John Oswald, 30, pleaded no contest on Tuesday to two counts causing death, pain or suffering to animals and one count unlawful confinement or abandonment of animals. His arrest came after Escambia County sheriff’s deputies found two pit bulls sitting in their own filth, shackled with heavy chains and with bugs crawling all over them behind his home on U.S. 29. 

The same day, another deputy shot and killed a dog, an arrest report says, and neighbors said the aggressive pit bull belonged to the Oswalds.

Oswald also pleaded no contest Tuesday to a marijuana charge, as investigators found marijuana growing in his backyard, according to his arrest report.

State Attorney Bill Eddins said his office had asked that Oswald serve 11 months and 15 days in the Escambia County Jail as a stipulation of his probation.

But Circuit Judge Gary Bergosh, who withheld adjudication on all charges, felt that Oswald only needed to be placed on probation for three years, according to court records.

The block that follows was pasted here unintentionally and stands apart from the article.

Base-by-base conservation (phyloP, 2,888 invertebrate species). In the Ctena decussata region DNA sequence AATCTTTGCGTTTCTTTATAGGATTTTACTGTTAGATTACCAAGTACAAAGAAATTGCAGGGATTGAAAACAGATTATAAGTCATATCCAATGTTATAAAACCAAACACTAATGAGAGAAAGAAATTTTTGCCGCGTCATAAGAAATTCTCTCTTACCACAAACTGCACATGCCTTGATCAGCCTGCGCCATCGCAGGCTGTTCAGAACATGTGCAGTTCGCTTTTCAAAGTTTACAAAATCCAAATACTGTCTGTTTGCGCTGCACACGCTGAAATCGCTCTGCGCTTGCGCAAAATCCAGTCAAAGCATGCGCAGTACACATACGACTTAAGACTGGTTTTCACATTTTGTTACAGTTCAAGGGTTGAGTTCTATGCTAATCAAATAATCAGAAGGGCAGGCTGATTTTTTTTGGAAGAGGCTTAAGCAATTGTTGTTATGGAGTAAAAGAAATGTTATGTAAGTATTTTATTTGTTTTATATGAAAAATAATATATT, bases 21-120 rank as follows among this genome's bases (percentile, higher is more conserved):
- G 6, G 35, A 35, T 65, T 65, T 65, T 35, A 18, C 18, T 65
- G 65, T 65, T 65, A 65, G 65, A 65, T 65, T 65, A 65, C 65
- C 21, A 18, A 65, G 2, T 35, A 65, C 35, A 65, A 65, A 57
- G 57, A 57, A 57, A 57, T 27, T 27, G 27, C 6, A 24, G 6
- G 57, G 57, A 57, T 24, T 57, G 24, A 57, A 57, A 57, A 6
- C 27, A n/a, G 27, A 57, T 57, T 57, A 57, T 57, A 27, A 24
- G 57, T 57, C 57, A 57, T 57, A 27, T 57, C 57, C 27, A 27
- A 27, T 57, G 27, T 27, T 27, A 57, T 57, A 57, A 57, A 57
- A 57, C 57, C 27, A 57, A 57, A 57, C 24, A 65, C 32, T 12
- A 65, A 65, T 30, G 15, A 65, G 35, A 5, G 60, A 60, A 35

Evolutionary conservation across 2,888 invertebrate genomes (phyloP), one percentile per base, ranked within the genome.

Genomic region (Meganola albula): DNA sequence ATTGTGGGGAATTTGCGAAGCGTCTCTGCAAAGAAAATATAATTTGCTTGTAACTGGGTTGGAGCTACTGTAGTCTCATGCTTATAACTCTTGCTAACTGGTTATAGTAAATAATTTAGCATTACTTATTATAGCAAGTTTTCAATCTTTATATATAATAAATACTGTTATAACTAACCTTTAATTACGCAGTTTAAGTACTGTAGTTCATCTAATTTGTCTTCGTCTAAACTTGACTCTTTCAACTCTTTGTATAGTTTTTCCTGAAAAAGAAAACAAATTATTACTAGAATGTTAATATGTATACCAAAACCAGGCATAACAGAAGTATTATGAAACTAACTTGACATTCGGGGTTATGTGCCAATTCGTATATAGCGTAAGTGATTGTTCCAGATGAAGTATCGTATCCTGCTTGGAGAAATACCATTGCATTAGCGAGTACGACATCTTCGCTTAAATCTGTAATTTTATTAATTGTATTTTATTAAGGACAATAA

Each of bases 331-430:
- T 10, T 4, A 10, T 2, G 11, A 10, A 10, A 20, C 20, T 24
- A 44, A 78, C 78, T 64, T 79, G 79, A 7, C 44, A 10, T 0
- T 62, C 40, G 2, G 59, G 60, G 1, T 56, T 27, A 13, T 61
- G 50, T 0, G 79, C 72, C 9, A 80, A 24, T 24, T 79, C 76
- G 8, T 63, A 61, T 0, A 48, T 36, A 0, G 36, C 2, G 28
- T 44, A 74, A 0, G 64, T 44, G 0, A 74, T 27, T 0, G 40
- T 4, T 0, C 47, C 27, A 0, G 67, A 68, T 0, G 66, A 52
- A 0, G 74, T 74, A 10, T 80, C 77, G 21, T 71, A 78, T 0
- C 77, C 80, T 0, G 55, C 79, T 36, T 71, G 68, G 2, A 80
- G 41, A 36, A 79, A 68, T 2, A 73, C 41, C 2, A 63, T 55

“It’s our policy to take a very firm position in these animal cruelty cases, particularly where the extent of cruelty is this significant,” Eddins said, explaining that prosecutors would have accepted a plea where no jail time would be served.

“There was more than one animal involved, and there were other charges as well involving the marijuana.” “So WTF was this animal abusers let off for?? what does that say to other would-be animal abusers?? This is so wrong…it stinks…this is not taking a firm position against animal abusers…it’s letting them get off Scott free…this is a down right in-justice. Judge Gary Bergosh needs to booted off the judicial system!!”

Another case concerning Judge Gary Bergosh

This is the second time this week that Bergosh has gone below the sentences asked for by prosecutors. The other case involved 27-year-old Michael Davis, who was convicted of manslaughter late last year in the shooting death of 16-year-old Alonzo Knight Jr. “I would suggest this Bergosh buggers off out of the Judicial system then, as he obviously does not uphold the same values as normal people; who view these as heinous crimes”